Top Baseball Prospects for 2015
Now updated for 2015's Top Prospects
Scouting Book's Top Prospects list is a Combined List, a calculated summary of the overall valuations of the entire prospect universe.
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Adys (or, sometimes, Adis) Portillo is a hard-throwing right-hander who shows more polish than most Venezuelan prospects. Portillo exhibits a dominating mound presence and great composure, featuring a moving fastball that tops out at about 94mph. It's the raw stuff he wields with three possible plus pitches, though, that puts him into the upper ranks of pitching prodigies.
More Scouting Book Info on Adys Portillo
SB 361 BA SC BP SN ES ML
One of the highest-rated high school prospects in the 2013 draft class, San Diego's Ian Clarkin is a lefthanded pitcher with two quality pitches. Both his fastball and curve should mature into better-than-average pitches in the future, with the hammer curve showing real plus potential. Scouts are mixed on the quality of his change, probably because it varies so much from outing to outing. He'll need that change to mitigate righthanders, so if he can refine it, he'll be a solid middle-rotation starter one day. If not, he's still got some potential as a lefty specialist. His mechanics are simple, leveraging a compact delivery from a high leg kick, and he has good finishing habits that might prevent injuries along the way. As with all high school pitching prospects, however, there's a lot that can go wrong along the way here.
More Scouting Book Info on Ian Clarkin
SB 362 BA SC BP SN ES ML
The most-likely catcher of the future in Philadelphia, Mexican prospect Sebastian Valle is a young offensive dynamo with plus bat control and a powerful swing that should play at any level. Already holding his own against much older competitors, Valle is due to hit AA sometime in 2012. Give him another year or two to master the intricacies of handling a top-flight pitching staff, and he should be a fixture in Philly soon enough.
More Scouting Book Info on Sebastian Valle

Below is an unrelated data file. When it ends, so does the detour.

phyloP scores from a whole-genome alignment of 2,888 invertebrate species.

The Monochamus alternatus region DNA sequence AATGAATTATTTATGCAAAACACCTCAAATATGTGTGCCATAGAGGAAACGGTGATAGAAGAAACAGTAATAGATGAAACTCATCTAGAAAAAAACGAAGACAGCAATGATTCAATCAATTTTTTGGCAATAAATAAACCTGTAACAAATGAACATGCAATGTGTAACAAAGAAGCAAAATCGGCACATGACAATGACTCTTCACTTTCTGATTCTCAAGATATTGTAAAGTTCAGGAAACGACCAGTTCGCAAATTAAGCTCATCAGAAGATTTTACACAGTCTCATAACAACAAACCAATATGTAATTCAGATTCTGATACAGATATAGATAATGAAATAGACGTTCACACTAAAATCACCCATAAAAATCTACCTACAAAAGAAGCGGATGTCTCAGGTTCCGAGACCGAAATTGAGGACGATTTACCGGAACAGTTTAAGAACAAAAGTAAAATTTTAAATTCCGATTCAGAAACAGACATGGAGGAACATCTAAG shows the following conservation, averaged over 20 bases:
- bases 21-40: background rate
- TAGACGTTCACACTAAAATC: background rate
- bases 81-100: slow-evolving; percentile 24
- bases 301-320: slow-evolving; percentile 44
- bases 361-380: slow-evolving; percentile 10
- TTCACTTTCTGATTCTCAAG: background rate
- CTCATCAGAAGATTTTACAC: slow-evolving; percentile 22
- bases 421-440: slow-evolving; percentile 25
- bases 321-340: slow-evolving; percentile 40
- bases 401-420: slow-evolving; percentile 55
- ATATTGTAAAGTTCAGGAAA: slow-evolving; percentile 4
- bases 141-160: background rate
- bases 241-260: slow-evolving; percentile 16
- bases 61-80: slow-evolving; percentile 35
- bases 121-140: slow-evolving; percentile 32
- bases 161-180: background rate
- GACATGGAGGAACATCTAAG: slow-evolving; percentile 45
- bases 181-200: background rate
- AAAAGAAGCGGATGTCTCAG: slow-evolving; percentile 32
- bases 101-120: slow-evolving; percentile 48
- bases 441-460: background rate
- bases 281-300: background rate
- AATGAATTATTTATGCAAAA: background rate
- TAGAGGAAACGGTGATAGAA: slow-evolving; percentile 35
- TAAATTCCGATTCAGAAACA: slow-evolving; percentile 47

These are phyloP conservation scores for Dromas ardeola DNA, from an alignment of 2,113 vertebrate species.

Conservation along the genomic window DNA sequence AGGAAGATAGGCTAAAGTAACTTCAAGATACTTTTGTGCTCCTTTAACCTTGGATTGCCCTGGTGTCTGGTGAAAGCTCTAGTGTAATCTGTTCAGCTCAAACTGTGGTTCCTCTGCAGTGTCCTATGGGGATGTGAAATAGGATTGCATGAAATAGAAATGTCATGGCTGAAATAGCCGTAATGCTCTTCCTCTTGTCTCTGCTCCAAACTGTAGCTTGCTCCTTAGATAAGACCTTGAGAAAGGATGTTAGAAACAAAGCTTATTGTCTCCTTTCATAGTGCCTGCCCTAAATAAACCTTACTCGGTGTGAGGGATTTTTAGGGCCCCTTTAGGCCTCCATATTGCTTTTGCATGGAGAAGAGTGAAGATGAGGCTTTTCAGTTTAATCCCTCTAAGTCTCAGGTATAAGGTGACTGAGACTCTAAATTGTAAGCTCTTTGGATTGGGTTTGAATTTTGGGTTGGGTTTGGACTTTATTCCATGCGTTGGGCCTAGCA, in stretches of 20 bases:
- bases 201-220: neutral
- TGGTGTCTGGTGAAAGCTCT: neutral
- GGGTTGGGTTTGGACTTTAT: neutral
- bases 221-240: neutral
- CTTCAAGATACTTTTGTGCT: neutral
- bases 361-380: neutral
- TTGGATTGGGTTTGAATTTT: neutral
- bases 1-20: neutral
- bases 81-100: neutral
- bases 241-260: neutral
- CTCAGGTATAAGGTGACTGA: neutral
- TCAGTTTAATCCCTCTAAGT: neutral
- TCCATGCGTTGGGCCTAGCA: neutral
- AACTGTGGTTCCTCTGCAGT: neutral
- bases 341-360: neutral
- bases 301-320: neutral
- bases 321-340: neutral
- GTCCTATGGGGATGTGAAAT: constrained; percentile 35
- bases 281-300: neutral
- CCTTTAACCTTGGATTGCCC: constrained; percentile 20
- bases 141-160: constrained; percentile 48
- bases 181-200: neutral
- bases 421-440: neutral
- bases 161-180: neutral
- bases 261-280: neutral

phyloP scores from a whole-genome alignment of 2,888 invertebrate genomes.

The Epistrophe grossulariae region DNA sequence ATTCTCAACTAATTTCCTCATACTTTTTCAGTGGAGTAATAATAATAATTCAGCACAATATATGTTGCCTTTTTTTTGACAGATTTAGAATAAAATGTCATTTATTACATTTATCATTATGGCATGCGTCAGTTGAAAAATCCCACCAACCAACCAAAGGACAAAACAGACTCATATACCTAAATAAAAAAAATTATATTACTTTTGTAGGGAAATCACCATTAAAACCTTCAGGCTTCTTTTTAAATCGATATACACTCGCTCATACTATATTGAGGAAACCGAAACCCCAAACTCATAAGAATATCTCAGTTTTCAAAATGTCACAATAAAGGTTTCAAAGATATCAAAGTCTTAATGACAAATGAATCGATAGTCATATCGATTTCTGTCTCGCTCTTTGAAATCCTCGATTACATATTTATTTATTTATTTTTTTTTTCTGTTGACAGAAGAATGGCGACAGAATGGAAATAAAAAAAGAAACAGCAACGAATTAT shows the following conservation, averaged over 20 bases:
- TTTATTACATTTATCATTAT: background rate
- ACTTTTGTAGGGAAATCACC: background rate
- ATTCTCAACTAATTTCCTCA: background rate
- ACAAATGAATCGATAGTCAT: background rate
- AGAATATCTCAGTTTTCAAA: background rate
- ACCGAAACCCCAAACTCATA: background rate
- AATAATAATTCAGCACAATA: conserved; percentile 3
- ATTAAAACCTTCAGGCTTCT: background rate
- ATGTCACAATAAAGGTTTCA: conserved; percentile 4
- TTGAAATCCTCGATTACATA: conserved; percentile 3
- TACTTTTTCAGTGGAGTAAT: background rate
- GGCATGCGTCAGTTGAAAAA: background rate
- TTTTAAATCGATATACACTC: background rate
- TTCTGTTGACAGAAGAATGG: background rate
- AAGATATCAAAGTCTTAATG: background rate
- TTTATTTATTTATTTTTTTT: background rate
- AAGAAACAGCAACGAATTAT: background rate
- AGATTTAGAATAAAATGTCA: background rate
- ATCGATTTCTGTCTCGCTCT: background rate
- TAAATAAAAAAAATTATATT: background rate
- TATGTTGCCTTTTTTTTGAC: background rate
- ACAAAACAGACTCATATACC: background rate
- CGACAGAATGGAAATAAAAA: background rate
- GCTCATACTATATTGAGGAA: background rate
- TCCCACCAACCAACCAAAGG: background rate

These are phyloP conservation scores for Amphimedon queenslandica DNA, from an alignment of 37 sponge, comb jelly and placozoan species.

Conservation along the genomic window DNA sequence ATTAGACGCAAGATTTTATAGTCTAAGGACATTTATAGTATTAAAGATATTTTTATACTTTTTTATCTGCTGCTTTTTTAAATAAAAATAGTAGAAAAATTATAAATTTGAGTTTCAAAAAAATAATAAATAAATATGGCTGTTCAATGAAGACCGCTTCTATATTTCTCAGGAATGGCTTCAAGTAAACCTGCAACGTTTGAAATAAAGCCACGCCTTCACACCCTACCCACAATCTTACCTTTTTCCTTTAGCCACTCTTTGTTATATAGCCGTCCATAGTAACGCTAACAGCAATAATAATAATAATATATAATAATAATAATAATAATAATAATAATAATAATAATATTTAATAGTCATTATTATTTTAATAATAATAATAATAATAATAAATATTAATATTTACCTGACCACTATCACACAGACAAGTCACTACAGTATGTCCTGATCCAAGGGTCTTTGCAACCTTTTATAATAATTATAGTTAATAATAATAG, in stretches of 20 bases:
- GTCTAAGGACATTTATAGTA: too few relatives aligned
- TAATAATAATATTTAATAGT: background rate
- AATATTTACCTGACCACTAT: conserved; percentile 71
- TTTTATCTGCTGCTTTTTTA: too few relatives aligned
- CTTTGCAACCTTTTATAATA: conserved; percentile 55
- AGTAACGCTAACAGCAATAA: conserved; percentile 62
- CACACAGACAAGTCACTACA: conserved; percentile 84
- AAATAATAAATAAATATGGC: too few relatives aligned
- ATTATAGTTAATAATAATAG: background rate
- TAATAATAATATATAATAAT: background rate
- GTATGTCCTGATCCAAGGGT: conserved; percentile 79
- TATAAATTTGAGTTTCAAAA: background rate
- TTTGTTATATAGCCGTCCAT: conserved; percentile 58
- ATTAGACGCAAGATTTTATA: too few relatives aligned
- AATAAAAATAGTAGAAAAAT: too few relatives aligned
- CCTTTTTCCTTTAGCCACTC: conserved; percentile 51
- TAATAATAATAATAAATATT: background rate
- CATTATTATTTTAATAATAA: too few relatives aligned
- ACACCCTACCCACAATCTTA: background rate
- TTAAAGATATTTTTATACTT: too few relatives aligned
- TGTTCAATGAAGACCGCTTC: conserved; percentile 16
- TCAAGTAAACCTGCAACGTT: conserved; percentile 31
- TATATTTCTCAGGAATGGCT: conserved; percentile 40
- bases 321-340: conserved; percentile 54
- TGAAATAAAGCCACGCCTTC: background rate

SB 363 BA SC BP SN ES ML
An offense-first catcher who nonetheless stands a decent chance of remaining behind the plate, Louisiana high-schooler Chase Vallot was drafted by the Royals in 2014's first compensatory round, the 40th overall selection. Vallot has great bat speed and better than average power (he even won the Perfect Game National's Home Run Derby in June.) He's a bit sloppy behind the plate when it comes to blocking and quick transfers, but he moves well and has a strong enough arm to make up for a release that's a little awkward at present. Allow him a year or four to refine the catching side of his game, and he should be a solid MLB backstop. If you want to see him sooner than that, he's got enough speed and athleticism to handle an outfield corner, too.
More Scouting Book Info on Chase Vallot
SB 364 BA SC BP SN ES ML
Another solid all-around young catching prospect from a draft class full of them, Ypsiliati native Coulter has the makings of real plus power and good bat control. Behind the plate, he's shown a strong arm and good reflexes, which means he might remain there, too.
More Scouting Book Info on Clint Coulter
SB 365 BA SC BP SN ES ML
A combination catcher/third base prospect in the Yankees system, JR Murphy jumped from A ball (.257/.322/.374 at Tampa) to AA (.231/.306/.408 at Trenton), and continues to develop in a slow-but-sure fashion on the farm. He has no real speed (no surprise there) but does show a plus batting eye, great patience, and a short, powerful swing from the right side.